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Before fishing this summer, here’s how some ‘phishermen’ try to lure you in and steal your money


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The following is a news release from the Better Business Bureau.

IDAHO FALLS – Can you believe it’s June?! It’s the time of the year filled with sun-soaked activities like fishing, camping, and hiking. So it’s no surprise June is recognized as “National Great Outdoors Month.” That’s right, 30 days dedicated to getting off the couch, out of the house, and into Mother Nature.

But before you dig out the fishing poles and head to the nearest body of water, take the time to learn about a different kind of phishing that isn’t so fun.

Phishing is the fraudulent act of imitating legitimate organizations via email, text messaging or phone calls. The goal is to get personal information, passwords and credit card numbers. And it happens all the time. The Better Business Bureau’s Scam Tracker has 141 reports of phishing scams in Idaho since June of last year, with the most significant incident resulting in an eastern Idaho woman losing $500.

It started with an email, seemingly from Paypal, warning her account was hacked. The email instructed her to purchase five $100 Google Play gift cards in order to resolve the issue. Then, they asked for more money, “to get the rest of the hackers out” and also stated they would notify the Federal Trade Commission and Better Business Bureau about the incident. But, of course, none of that was true and she never recouped her money.

Phishing is a larger issue than just a type of scam. It’s a tactic con artists use in many other types of scams. They cast a wide net with these emails hoping to catch you off guard and ensnare you into one of their cons.

Here’s what to look for:

  • Phishing messages typically either offer a reward (a gift card or free item), threaten a punishment (deactivate account or reports to authorities), or appear completely mundane (a file from an office scanner).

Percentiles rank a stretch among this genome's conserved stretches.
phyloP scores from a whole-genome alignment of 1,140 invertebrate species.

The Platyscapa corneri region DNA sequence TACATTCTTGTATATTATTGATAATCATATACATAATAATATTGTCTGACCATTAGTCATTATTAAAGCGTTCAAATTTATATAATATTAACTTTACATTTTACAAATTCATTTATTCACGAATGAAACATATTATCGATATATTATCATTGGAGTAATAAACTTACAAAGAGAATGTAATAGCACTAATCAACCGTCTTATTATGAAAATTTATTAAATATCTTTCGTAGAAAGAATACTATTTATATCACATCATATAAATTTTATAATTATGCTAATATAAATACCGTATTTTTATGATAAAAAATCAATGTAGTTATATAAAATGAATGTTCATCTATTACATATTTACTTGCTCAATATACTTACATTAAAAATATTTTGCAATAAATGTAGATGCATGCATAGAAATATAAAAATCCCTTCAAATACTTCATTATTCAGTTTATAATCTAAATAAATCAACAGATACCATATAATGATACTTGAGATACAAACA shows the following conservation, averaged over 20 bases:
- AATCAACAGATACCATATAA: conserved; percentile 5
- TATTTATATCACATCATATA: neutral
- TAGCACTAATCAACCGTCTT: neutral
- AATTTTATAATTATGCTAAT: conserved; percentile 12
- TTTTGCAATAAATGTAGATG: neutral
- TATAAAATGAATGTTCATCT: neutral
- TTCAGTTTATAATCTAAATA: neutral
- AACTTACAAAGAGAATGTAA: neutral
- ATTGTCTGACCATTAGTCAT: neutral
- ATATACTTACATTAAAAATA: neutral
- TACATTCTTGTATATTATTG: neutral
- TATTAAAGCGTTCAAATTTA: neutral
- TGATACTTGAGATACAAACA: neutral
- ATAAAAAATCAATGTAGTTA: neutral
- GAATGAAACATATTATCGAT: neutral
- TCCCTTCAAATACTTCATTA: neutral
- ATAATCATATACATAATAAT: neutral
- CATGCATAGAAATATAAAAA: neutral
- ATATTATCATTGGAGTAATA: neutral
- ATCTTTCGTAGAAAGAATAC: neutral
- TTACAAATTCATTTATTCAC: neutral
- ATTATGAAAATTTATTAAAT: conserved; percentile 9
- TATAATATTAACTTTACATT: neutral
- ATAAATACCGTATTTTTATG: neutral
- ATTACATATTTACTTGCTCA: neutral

• In the communication, the scammer urges the target to download malware, click a link, or share information. In the case of an email or text, the link frequently leads to a form, which prompts the target to enter personal information.
  • Be cautious of generic emails. Scammers try to cast a wide net by including little or no specific information in their fake emails. Always be wary of messages that don’t contain your name or other personalized information. Keep in mind it’s not difficult for scammers to copy and paste logos to make emails look legitimate.
  • Think before you click. Hover over a link to see where it leads. Before entering personal information or passwords on any website, double check you have the correct URL and watch for minor misspellings.

Don’t take the bait. If you think you have received a phishing email the best thing to do is delete it. If you are questioning the legitimacy of the email, contact the company directly. Do not use the contact information contained in the suspicious email.

Protect your personal information, so the only phishing stories you’ll have to tell this summer are about that trout you swear was at least as long as your arm.